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6 Questions Parenting Books (and Google) Don't Answer

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I knew I was screwed when the strictest of parenting books,“Child Wise” ( a spinoff of the controversial “Baby Wise”) had no advice for my query on how to handle my 2-year-old kicking the wall. The basic advice could be summed up as: Be consistent, be firm and expect 50 percent compliance, and may God have mercy on your soul.

My daughter was kicking the wall because we had the audacity to move her into a big girl bed in a spacious room decorated with flowers, birds and bright pink curtains. She loved the room. She told me it was, “mazing!” But every night, she would wake up and kick the walls.

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Once she knocked down the perfectly framed pictures above her bed and the glass shattered in her sheets. She was OK. But I was a mess. Sobbing, I put her back in the crib, which was awaiting the arrival of her little brother, and wondered how I was failing her.

I began to search books and the Internet for solutions. I put out an open call for advice on Facebook, but no one had any clue how to stop the wall kicking. There were theories about the reasons, but none of those theories translated to practical ways to get sleep. When I asked my daughter why she kicked the walls she just shrugged, “I wake up and I’m so berry mad at you for making me sleep in dis room.”

“Do you want to go back to your old room?” I asked.

She started sobbing. “No, dat room is for babies! I want to sleep on a rainbow!”

“What can I do?” I asked.

“I want a cookie!” She got the cookie. But the wall kicking continued. Then, after almost two months, the wall kicking ended and was replaced by pooping in her princess undies during naptime. Again, we were at a loss.

As a parent, I’ve routinely faced challenges that completely baffle me. Despite living in a society replete with information, if you Google, “How do I stop my daughter from stealing the toilet paper and hiding it under her bed,” you get zero results. So, here are some parenting problems I’ve faced that the books and advice don’t address and how I’ve dealt with them.

How do you take away a knife from a baby?

He was waving (the knife) around while I was on the phone with poison control.

Babies wielding knives is a lot more common of a problem than you would imagine, especially if that baby can push a stool to the counter and climb up and grab a knife from the wall. The first time I was threatened with an armed baby was when he was a year old and scooted a box over to the counter and grabbed a knife. He was waving it around while I was on the phone with poison control because he had also eaten a cigarette that was discarded in our front yard. If I came at him head on, he’d stab me or himself. Soon, the knife slipped from his hands and I grabbed it. Since then, I’ve learned when your baby has a knife or anything that threatens imminent harm, come at them from behind and squeeze their hands until they release the object.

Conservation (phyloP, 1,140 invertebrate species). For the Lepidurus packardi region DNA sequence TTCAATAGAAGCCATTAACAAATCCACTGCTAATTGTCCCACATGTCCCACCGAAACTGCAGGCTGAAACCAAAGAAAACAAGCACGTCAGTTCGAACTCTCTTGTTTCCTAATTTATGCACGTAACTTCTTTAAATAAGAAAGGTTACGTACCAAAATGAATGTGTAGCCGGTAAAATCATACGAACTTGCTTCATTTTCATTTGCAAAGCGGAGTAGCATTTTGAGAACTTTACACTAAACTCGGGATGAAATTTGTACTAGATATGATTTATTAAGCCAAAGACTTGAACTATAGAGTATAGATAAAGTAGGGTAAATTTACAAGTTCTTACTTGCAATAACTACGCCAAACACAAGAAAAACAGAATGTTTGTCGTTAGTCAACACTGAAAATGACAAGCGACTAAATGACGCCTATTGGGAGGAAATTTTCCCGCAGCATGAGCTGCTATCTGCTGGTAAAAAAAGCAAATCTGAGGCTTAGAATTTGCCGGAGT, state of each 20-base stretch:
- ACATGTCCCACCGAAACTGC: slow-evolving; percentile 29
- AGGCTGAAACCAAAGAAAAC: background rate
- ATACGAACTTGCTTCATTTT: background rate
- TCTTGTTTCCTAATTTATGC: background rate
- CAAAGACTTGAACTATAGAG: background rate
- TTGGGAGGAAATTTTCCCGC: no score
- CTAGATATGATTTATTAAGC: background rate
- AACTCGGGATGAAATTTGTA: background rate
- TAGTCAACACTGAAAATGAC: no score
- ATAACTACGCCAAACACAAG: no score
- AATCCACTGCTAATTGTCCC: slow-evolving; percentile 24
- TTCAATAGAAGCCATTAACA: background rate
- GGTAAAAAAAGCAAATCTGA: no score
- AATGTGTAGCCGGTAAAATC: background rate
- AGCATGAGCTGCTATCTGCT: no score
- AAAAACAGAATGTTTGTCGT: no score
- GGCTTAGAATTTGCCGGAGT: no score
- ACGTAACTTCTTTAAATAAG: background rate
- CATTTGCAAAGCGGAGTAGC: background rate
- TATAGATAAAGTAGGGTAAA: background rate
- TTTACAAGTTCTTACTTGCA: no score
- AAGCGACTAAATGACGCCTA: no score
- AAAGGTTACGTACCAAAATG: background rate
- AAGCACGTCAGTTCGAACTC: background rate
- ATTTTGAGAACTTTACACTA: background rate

What do you do when your 3-year-old steals toilet paper?

At first I thought I was crazy. Toilet paper was rapidly disappearing from the bathroom. But there was no evidence of theft, no toilet paper trails in my 3-year-old’s room or hanging from the mouth of my baby. On a hunch though, I asked my daughter. “Oh yeah,” she said, “da paper is under my bed so da monsters can wipe their butts.” We had lots of talks but the thievery didn’t end. And good luck asking Google. Finally, after getting stranded with no toilet paper a few too many times, I bought her four rolls of the cheapest toilet paper I could find. It was like Christmas. She was so happy. The thievery has ended.

What do you do when your 3-year-old steals toothbrushes and sleeps with them?

I don’t know. This all started right after the toilet paper thievery started.

What do you do when your 18-month-old throws animal crackers at you in anger?

Eat them.

What do you do when your children are screaming on a 14-hour road trip and you are totally against drugging them to sleep, but now you have a migraine and you are exhausted because your husband made everyone leave at 2 a.m.? Because in his famous last words, “The kids will sleep!” But its noon and no one has slept.

Pull over, buy yourself all the snacks you need. Forget your kids. But don’t forget your husband because he is your only adult ally in this metal prison on wheels. Buy some Excedrin. Then, buy Benadryl or Tylenol. Drug your children. Drug yourself. Play calming music. Wait until they sleep, eat all the snacks and gird your loins for when they wake up.

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What do you do when your baby only wants to eat buttered noodles and cheese sticks and screams when you try to feed him anything else?

Feed him the other things. While he screams and throws food at you, text the babysitter and plan a night out with your husband. Use the promise of a nice meal alone to sustain you through the next few nights of screaming (because the food you put on his plate is the severed body of Elmo).

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